Ever worked for an organisation who employ CYA as the primary decision making methodology? (CYA = Cover Your Ass) worse still do you work for one now? I have, many over the years sadly. Those companies are all paralysed by indecision because as a decision making methodology CYA takes lots of time and slows decision making down turning a potentially nimble organisation into a bureaucratic dinosaur.
There are people who have completely perfected the art of CYA, you can spot them in your workplace as they will use the words policy, assurance and process in the same sentence a great deal of the time. Their other key words are often governance, delegation and sign-off, all of these words are usually combined with the word meeting ie: the need for meetings to discuss how best to CYA, meetings to discuss the results of the CYA effort and so on. OK you get my point.
So how do startups, lean and growth companies approach decision making? With speed because simply put Speed = Executing Fast. OptimalBI’s vision statement includes the phrase “Innovate Fast, Prove it Early” and we embrace this within all of our decision, equally it’s important to recognise when things aren’t working early on and make decisions on whether to pivot or shutdown an initiative with speed as well to ensure we maintain momentum – and can focus on what’s working well vs what’s not working.
Speed isn’t the only aspect to decision making in a startup, lean or growth company – consultation, collaboration, innovation and uncertainty round it out broadly. This article on LinkedIN “Productivity Hacks: Speed and Tempo are keys to fearless decision making” makes some excellent points, my favourite “A good plan violently executed now is better than a perfect plan next week.”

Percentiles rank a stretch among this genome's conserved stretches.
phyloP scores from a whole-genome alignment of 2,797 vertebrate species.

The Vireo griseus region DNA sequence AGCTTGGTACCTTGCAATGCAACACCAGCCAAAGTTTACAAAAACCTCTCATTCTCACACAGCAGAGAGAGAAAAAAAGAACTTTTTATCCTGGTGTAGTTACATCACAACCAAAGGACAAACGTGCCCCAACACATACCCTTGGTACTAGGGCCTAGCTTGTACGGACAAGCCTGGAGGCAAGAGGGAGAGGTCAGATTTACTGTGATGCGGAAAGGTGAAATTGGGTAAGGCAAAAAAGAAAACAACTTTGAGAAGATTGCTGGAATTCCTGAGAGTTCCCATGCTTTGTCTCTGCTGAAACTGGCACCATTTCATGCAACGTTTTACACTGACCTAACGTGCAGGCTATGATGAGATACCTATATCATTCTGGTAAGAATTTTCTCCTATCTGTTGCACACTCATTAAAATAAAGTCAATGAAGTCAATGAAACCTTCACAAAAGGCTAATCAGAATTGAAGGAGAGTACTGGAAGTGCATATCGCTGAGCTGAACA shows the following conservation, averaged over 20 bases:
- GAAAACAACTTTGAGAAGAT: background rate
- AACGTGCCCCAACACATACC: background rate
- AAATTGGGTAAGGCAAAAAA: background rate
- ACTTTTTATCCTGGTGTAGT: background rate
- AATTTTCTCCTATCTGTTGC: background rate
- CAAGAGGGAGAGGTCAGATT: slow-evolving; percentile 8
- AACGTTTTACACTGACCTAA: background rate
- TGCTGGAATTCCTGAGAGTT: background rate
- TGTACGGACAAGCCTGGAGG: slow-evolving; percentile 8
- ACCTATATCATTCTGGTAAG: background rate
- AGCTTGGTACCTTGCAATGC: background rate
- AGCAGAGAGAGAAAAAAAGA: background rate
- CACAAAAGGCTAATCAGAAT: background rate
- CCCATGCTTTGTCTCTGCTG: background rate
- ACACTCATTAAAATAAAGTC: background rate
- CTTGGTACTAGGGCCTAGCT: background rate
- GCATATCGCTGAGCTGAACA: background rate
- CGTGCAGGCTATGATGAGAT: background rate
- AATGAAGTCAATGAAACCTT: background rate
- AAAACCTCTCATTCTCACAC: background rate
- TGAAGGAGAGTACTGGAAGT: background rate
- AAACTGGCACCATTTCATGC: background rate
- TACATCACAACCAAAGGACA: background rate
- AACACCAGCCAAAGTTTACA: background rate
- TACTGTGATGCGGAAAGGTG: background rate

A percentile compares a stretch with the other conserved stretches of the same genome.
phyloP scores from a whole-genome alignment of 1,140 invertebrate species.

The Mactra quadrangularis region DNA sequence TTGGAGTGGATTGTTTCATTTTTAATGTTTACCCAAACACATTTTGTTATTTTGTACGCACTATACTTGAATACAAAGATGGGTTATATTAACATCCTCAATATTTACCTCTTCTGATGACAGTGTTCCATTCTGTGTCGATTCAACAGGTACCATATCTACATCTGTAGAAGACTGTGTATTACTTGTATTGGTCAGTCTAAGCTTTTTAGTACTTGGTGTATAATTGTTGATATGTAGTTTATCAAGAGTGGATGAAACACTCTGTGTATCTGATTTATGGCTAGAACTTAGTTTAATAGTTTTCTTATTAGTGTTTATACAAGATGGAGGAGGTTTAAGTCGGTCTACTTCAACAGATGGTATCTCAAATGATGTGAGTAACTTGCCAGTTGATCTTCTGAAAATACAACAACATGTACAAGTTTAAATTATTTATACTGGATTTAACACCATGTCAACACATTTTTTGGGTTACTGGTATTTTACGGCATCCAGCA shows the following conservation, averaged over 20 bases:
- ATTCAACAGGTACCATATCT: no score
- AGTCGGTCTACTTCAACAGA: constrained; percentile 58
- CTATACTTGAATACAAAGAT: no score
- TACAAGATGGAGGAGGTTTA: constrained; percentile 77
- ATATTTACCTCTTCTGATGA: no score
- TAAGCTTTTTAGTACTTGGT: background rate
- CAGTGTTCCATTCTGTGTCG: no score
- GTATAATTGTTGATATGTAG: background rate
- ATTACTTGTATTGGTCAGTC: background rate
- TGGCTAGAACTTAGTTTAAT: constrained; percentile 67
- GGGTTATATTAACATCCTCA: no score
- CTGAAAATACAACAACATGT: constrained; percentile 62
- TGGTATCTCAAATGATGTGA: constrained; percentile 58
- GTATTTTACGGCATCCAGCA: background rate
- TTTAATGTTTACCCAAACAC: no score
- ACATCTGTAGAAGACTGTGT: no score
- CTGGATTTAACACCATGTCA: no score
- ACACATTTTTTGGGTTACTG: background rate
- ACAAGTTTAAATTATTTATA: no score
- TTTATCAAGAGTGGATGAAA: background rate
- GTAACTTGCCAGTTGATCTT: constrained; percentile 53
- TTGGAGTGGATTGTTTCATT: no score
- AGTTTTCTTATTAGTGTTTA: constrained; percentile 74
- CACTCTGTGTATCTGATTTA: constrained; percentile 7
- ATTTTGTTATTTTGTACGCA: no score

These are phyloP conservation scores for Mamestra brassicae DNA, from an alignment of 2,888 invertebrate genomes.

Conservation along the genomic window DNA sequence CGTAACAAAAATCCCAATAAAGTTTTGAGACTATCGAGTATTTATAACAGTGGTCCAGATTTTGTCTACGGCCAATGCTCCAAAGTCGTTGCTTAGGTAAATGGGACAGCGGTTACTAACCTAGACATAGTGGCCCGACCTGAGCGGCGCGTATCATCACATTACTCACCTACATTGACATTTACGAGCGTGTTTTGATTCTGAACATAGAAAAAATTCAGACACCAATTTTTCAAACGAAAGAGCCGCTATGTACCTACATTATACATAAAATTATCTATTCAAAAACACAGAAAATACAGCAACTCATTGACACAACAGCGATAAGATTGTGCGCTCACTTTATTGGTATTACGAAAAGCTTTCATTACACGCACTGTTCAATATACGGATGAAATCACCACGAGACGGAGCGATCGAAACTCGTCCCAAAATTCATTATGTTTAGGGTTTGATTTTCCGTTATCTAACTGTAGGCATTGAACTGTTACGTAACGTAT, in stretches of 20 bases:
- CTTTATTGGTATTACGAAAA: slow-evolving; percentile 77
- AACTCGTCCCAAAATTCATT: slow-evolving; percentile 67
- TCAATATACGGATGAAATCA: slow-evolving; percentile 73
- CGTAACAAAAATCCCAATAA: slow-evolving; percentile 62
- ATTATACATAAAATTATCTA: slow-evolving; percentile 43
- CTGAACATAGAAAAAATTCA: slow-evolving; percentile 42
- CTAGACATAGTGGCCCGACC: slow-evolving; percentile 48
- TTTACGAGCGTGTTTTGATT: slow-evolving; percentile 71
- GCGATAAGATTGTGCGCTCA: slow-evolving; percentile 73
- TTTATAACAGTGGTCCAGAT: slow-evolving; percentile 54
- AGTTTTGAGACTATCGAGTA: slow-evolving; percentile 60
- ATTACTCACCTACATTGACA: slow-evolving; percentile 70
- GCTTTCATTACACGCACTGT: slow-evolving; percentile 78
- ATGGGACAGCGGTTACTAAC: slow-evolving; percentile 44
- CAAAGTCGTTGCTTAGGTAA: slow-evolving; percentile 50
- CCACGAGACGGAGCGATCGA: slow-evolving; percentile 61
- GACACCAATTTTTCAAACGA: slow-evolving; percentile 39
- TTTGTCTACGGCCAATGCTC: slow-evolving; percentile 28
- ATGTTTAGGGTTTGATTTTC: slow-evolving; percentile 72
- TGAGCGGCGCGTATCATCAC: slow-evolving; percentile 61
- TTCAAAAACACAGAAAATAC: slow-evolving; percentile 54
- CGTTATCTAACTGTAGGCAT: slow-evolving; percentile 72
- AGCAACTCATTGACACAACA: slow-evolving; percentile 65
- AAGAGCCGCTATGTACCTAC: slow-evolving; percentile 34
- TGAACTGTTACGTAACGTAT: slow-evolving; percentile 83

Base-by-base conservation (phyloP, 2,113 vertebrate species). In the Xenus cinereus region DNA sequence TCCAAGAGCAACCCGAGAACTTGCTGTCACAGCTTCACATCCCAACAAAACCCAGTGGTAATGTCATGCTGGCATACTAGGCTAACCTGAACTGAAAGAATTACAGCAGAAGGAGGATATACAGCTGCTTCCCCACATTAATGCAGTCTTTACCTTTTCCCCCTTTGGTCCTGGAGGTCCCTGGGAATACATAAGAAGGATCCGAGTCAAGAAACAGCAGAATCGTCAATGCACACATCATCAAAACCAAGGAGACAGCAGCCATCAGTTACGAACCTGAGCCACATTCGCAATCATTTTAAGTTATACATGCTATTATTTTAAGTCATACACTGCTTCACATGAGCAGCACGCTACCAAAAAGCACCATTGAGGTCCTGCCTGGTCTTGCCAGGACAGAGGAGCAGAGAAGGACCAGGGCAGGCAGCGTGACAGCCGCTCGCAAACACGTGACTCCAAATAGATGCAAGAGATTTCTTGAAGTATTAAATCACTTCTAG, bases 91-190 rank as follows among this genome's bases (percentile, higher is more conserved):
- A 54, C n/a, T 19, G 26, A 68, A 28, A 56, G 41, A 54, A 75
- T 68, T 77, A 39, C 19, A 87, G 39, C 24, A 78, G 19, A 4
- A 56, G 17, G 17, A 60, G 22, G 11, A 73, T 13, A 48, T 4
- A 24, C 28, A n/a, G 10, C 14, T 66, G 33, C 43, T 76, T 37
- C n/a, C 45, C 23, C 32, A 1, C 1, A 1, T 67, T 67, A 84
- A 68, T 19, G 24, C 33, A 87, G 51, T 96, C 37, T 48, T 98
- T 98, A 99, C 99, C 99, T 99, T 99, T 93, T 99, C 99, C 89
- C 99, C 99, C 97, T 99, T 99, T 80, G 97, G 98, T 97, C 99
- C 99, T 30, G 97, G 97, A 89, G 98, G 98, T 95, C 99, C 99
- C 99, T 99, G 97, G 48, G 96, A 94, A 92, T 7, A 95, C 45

An interesting technique I have been trialling recently is employing this decision making process from a post on Map Out your Decision Making:
“Whenever you’re making a consequential decision…just take a moment to think, write down what you expect to happen, why you expect it to happen and then write down how you feel about the situation, both physically and even emotionally.”
Through employing this technique I do take a moment or 5. It’s really important even in making a decision with speed to think it through, what the consequences might be or the potential unintended consequences. As a typical ENTJ I need the discipline of questioning my dominantly intuitive decision making style so writing it down, thinking through what I expect to happen really helps.
Simply put CYA is a cultural issue, to reinvent a company who is paralysed by bureaucracy, has slow momentum and is entirely governed through policies and sign-offs is virtually impossible. The CYA culture will be systemic and breaking down such an engrained structure takes fortitude. It is hard as a company grows however to find a balance and retain the speed of decision making required to continue with the forward momentum you have enjoyed to date – just watch out for the warning signs of CYA creeping in and stamp it out immediately.
I wish there was a secret sauce I could offer here to perfecting what will work best for your company, there isn’t. Try and find a technique that works for you and stick with it, if it’s no longer achieving what you need like everything reassess, evaluate other techniques and frameworks and if you go down those paths ensure you can prove it early. Equally if I change tactic I will let you know. Happy Sharing, Vic.
PS: As ever Dilbert hits the nail on the head here – thanks http://dilbert.com/strips/comic/2010-12-23/